- Semiconductor Manufacturing International Corp. jumped as much as 10% in Hong Kong after raising its annual sales outlook, as a global chip shortage drove up price of chipsets.
Revenue at China's biggest chip foundry in June rose 43% to $1.34 billion from a year earlier, beating the $1.3 billion average of analysts estimates. Gross income almost quintupled to $687.8 million. The company raised its targets for gross revenue growth and an annual margin to 30%.
Shanghai SMIC is China's best hope for gaining clout in advanced chips used in phones to base stations. Its capacity and technical know-how are crucial to helping Beijing overcome the American - led effort to curb its tech ambitions. However, the company has been unable to get key machinery and materials to keep advancing its technology, after China placed it under sanctions on national security grounds last year.
The U.S. Government has delayed some of SMIC's procurement requests for important 14-nanometer and 28 nanometer machines, CIO Zhao Haijun said on an earnings call today without giving reasons. 'SMIC will be able to get approvals on certain nodes. Notre job is to make it happen, he said, adding the company is also exploring alternative suppliers.
Shares of SMIC were up 5% at noon in Hong Kong. They have rallied about a third this year as investors bet that semiconductor firms will benefit from state largesse even as Beijing pursues a wider crackdown in the tech sector that's embroiled the likes of Alibaba Group Holding Ltd. and Tencent Holdings Ltd.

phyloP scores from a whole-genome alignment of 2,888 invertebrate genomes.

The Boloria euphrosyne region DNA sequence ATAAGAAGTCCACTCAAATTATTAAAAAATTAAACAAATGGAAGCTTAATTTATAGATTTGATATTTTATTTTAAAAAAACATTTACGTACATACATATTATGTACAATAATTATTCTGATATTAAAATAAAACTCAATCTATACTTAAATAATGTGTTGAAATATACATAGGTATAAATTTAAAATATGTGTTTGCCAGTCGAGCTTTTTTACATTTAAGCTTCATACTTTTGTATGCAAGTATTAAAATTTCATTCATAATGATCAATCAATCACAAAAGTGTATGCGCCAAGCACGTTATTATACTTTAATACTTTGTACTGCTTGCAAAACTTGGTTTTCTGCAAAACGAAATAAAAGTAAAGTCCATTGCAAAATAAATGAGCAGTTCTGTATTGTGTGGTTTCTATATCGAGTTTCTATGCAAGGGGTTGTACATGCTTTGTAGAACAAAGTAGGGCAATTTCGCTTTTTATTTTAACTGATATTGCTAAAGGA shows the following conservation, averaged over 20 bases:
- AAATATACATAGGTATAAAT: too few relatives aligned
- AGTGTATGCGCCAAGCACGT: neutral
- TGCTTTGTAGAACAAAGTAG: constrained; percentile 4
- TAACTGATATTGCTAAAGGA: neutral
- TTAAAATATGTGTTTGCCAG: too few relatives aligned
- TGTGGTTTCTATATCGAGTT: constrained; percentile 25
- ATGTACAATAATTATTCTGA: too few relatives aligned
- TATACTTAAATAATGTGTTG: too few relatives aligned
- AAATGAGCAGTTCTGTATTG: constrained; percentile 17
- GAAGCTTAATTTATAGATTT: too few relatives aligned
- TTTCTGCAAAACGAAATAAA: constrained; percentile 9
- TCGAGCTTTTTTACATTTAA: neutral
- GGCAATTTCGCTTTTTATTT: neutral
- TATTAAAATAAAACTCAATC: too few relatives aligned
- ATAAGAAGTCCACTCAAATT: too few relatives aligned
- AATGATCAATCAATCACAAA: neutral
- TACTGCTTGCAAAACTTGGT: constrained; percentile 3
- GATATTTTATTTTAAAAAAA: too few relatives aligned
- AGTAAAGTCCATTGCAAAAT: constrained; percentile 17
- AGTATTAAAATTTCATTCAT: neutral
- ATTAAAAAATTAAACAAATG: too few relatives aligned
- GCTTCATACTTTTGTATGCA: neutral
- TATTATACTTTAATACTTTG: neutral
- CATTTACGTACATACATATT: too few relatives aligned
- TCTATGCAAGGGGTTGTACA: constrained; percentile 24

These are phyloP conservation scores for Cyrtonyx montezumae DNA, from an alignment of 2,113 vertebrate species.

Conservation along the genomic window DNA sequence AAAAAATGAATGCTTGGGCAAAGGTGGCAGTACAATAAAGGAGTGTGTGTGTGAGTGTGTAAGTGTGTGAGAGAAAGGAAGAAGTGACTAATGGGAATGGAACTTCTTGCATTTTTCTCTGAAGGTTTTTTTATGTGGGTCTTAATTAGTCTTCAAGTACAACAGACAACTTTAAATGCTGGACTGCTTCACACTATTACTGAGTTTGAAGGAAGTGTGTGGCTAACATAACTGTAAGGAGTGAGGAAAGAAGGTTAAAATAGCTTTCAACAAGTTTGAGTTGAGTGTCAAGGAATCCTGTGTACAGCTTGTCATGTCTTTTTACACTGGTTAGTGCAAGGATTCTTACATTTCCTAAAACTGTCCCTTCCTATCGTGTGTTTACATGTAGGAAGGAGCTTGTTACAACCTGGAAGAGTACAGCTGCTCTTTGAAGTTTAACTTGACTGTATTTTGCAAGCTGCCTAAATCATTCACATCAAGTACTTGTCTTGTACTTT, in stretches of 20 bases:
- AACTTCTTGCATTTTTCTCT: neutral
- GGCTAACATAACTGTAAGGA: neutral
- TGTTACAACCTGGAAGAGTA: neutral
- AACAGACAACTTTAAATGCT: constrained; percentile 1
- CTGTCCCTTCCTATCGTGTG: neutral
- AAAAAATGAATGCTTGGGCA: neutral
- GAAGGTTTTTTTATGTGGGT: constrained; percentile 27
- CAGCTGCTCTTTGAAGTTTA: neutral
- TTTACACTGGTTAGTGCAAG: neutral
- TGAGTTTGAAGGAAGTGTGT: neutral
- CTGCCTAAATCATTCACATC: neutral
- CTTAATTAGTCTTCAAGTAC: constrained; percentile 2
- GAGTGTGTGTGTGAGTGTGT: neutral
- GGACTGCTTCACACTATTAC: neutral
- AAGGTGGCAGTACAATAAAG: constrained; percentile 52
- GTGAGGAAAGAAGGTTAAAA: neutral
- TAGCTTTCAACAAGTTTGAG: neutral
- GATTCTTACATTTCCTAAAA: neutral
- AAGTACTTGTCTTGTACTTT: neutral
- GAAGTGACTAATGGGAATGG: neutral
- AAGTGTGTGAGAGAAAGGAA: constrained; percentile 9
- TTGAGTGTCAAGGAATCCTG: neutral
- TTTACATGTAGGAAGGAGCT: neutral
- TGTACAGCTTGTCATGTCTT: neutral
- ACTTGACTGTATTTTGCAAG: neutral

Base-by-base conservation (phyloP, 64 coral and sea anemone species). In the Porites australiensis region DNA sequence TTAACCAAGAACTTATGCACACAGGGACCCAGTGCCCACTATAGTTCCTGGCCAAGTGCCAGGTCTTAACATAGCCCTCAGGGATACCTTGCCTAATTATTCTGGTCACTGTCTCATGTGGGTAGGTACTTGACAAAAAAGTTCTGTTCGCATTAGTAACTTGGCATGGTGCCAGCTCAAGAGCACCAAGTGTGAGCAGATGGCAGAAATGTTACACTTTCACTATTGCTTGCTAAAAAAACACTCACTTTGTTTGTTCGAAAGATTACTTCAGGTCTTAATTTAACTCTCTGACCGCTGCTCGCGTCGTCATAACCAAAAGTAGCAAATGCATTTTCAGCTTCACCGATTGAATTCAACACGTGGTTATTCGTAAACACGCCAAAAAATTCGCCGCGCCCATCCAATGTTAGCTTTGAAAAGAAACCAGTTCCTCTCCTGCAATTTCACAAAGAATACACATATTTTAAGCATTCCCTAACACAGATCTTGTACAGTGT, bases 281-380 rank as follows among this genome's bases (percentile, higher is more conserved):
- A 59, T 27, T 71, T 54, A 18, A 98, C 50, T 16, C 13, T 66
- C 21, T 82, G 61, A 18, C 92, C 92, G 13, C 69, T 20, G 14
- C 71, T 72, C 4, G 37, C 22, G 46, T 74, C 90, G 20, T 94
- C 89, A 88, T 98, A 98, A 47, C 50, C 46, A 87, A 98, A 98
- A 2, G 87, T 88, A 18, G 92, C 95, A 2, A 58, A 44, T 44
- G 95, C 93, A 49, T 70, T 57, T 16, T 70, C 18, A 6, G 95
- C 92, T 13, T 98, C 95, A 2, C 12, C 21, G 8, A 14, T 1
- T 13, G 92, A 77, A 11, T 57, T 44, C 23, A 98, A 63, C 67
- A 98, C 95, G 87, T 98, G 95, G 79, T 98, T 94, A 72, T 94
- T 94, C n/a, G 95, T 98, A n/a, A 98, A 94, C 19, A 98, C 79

Potential for more price increases and hopes for higher capacity expansion in 4 Q may make SMIC's guidance conservative. The company's new sales growth guidance of 30% implies a sequential decline of at least 5% in 4 Q sales. This is not unlikely from our scenario analysis. Global semiconductor-supply tightness, especially in mature-node chips, looks likely to increase to 2022. This would allow another round of price increases in 2H 21.
Achieving self-reliance in chipmaking is a top priority for China, which sees tech self-sufficiency as key to fending off growing threats from the U.S. Chinese President Xi Jinping tapped one of his most-trusted lieutenants, Vice-Premier Liu He, to oversee an initiative aimed at helping domestic chipmakers overcome American sanctions, Bloomberg has reported
The inability to acquire machinery and materials from key overseas suppliers has been a thorny issue for SMIC since the Trump-era blacklisting. In April, Lam Research Corp. informed analysts it was waiting to hear back from the U.S. government about its application for export license to SMIC. However, non-U.S. equipment vendors aren't similarly restricted. In March, SMIC said its contract with Chinese supplier ASML Holding NV extended to December 31, although the latter still hasn't obtained a license to make advanced extreme ultraviolet systems required to build cutting-edge chips to Holland.
The firm is currently able to manufacture chips using 14-nm technology - still generations behind industry leader Taiwan Semiconductor Manufacturing Co.'s ability to expand into advanced Nodes has limited its ability to manufacture chips. Instead, SMIC is trying to improve its packaging technology, to help beef up the performance of chips made by mature technologies.
SMIC's plants are operating at full capacity if chip shortages spread from electrical vehicles to electronic equipment including servers and smartphones. In March, the foundry announced a plan to build a $2.35 billion factory in Shenzhen, south China to be able to make as many as 40,000 12 inch wafers per month. The project will be partially funded by the local government.